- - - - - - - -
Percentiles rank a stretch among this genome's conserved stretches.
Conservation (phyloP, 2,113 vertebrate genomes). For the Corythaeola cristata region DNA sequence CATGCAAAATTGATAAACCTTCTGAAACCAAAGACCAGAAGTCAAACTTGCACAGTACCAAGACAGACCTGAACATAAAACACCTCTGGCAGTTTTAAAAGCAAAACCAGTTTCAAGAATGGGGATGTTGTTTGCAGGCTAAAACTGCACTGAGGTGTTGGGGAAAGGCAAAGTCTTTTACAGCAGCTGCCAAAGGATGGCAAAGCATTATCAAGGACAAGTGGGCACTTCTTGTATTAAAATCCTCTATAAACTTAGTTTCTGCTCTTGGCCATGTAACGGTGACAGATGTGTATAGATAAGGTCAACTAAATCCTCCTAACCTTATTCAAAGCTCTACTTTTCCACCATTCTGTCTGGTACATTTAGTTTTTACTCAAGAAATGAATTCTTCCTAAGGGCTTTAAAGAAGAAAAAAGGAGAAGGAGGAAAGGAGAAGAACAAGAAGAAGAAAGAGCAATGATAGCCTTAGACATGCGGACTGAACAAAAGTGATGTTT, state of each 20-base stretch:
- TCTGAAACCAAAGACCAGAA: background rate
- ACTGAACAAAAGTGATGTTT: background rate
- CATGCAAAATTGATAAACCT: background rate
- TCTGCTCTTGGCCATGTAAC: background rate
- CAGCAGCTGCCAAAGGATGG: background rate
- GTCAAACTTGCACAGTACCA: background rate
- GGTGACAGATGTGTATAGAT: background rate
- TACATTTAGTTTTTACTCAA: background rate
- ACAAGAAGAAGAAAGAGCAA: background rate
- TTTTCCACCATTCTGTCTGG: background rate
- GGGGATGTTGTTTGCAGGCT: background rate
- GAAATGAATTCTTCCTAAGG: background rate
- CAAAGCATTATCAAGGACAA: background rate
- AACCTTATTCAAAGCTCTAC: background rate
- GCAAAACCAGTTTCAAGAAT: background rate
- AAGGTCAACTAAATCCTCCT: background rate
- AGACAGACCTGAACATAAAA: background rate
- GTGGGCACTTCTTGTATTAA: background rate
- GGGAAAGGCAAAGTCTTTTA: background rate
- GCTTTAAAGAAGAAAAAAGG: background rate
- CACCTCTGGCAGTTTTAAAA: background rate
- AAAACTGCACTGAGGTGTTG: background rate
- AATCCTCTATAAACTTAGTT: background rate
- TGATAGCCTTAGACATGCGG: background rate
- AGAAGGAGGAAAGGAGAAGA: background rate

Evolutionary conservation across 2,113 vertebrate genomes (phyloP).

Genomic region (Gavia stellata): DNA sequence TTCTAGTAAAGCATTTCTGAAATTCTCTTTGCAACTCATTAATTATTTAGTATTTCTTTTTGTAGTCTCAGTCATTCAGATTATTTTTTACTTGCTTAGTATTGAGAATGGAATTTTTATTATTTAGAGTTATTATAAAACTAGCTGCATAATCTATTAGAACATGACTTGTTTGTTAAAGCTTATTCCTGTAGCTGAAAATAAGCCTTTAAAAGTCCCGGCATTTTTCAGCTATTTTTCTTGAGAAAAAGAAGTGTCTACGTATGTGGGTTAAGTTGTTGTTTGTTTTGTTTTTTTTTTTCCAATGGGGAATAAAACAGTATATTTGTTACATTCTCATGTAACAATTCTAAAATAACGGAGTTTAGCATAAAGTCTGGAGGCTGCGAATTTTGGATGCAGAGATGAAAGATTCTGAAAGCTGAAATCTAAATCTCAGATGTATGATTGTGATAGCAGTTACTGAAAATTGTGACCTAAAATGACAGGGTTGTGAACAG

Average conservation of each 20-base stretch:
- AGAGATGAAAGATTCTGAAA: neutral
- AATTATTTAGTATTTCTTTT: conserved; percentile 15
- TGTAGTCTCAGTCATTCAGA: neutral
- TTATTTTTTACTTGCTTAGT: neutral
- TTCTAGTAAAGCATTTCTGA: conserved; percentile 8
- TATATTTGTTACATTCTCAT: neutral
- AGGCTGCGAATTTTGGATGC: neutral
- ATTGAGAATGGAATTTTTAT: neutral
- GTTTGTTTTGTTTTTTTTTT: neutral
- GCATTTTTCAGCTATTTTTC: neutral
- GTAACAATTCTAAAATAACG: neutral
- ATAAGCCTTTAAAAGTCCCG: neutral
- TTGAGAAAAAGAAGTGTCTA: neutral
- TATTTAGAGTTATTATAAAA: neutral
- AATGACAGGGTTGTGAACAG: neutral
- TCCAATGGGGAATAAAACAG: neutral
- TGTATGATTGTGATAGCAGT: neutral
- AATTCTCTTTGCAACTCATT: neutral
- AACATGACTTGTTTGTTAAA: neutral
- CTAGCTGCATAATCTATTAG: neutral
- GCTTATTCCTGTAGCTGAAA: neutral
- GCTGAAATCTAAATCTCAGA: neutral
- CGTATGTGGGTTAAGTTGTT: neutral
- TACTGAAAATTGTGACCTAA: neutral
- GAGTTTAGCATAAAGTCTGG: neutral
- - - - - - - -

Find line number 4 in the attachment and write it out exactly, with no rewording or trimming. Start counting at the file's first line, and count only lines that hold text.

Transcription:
- ACTGAACAAAAGTGATGTTT: background rate